OGU Kokusai Center

Information

Pre-departure Information

Visa Application Process

Once all of the applications materials are received by the International Center, OGU will apply for the certificate of eligibility on your behalf at the immigration office. Once it is approved and issued here in Japan, we will send it to you via post. When you receive your certificate of eligibility, you must visit the nearest Japanese embassy or consulate in your country where you will submit your certificate of eligibility and passport to apply for your student visa for Japan. Sometimes if there is ample time, you can send your passport and certificate of eligibility by mail or courier to your closest Japanese consulate or embassy for processing, but be sure to call and check first with their office. Once you have your student visa and passport, you are ready to come to Japan during the designated time.

Information of your host family's mailing address

Details regarding your host family’s address will be provided prior to your departure. The International Center address can be used as an additional mailing address.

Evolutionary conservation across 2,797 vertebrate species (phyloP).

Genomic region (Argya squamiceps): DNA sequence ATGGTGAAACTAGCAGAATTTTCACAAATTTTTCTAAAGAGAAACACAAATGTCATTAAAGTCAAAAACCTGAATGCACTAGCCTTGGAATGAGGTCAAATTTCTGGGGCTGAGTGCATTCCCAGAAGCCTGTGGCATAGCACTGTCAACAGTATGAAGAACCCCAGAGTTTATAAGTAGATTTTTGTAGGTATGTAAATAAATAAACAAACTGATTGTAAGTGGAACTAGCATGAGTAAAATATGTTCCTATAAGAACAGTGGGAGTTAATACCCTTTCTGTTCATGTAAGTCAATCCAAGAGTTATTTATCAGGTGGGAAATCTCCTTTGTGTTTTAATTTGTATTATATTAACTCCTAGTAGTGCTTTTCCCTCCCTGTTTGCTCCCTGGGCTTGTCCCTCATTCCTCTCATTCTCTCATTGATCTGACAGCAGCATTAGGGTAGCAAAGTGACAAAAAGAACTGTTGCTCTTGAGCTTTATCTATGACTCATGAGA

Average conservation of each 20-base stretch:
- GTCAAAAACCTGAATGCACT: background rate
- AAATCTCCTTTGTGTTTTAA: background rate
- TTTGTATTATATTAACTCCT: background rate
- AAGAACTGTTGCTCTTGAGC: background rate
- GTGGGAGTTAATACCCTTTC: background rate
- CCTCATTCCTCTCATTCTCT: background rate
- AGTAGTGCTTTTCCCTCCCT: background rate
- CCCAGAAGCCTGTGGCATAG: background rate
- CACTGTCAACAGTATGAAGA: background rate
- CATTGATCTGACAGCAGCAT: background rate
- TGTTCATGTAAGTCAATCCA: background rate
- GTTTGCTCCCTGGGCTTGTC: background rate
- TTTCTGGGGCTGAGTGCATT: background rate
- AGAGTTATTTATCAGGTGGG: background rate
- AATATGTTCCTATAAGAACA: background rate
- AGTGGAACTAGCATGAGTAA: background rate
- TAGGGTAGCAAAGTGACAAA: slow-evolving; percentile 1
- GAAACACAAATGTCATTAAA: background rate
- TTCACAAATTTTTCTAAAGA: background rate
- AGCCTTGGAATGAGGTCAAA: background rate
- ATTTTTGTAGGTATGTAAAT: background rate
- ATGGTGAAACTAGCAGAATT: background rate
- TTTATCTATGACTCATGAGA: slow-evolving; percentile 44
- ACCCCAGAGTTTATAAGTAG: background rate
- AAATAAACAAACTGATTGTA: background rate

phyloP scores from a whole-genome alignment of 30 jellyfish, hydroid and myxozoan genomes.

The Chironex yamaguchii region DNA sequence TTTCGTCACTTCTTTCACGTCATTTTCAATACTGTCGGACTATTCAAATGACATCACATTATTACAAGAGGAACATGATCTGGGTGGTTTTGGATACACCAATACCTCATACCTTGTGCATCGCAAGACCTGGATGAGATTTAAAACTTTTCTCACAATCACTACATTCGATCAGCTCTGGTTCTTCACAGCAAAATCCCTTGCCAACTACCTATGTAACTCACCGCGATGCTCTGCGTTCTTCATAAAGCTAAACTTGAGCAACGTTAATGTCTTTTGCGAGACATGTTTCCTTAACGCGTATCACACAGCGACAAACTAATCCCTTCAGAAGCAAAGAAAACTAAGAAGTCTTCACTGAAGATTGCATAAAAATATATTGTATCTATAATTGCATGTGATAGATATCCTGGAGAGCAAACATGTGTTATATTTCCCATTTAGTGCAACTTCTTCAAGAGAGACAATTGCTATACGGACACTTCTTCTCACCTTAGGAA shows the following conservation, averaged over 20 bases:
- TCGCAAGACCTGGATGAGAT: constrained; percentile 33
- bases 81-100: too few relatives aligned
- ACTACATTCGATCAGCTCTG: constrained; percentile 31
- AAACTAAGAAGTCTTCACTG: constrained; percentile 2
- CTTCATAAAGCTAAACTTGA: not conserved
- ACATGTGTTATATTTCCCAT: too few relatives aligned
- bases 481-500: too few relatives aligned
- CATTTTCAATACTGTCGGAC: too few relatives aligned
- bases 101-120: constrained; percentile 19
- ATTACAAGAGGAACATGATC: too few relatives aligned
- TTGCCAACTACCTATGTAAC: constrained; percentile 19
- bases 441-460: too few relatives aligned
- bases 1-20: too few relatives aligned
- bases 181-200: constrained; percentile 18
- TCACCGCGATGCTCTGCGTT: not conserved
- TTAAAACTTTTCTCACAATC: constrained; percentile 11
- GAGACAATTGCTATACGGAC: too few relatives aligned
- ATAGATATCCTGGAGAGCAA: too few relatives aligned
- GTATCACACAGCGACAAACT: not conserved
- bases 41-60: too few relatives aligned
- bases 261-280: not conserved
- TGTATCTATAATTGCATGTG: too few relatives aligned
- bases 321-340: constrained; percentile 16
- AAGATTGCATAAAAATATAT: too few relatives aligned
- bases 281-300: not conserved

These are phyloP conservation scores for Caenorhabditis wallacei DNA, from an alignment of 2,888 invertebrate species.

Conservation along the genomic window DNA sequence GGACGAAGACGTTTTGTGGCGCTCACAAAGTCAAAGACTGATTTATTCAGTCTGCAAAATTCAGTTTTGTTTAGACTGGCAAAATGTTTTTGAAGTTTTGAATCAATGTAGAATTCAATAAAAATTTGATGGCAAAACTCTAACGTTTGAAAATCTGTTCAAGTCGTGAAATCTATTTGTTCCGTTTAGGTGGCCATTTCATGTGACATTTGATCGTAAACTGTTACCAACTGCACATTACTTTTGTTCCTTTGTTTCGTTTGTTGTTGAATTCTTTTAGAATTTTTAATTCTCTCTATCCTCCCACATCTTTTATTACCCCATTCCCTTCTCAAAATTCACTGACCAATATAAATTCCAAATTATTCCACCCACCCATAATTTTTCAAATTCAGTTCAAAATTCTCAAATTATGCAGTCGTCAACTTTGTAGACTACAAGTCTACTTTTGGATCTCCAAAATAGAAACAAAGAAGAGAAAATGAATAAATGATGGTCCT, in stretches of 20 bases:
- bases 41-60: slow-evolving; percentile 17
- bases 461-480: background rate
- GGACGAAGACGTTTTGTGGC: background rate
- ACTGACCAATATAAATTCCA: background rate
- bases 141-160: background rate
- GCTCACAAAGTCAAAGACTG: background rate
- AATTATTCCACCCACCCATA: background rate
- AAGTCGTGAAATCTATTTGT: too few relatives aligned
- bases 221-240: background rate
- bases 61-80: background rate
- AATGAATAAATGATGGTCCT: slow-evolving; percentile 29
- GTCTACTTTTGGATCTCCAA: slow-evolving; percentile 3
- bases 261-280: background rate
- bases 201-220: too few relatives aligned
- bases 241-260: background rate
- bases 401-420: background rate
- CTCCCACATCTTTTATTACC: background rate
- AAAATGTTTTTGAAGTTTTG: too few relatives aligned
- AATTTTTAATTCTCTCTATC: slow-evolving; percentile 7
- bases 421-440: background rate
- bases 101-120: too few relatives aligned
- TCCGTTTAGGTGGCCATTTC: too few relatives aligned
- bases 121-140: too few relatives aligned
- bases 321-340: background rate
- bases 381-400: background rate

Passport, Money and Credit Card

Please remember to bring your passport and enough money to cover living expenses for the first semester. We strongly recommend that you bring a credit card (Visa or Master) if you plan to obtain a mobile phone and/or internet account. It makes your application and payment fast and easy. Traveler's checks are the safest way to carry money. There are also ATM machines located around Osaka. However, not all bank cash card machines accept international ATM cards. Those that do accept your ATM card may sometimes have strict limits on the amount that can be withdrawn per day. It is possible to obtain cash using a credit card, however banks often charge handling fees, interest, and have limits on cash amount.

What to Bring

Japan has a large selection of various consumer goods and most things can be purchased after your arrival. However, items will probably be more expensive and it may take some time for you to settle in and find preferred stores that will meet your needs. We suggest that as much as possible, you bring your immediate essentials and prescribed medications with you. However, in regards to prescribed and sometimes even over the counter medication, Japanese custom laws are different and your medication may be confiscated upon entry. Please check with your local Japanese consulate or embassy for approved medications that you can bring with you to Japan.

Clothing

Some international students feel that Japanese college students, especially female students, pay more attention to what they wear to campus. You may spend some money on obtaining new Japanese-style clothing in the first couple of months.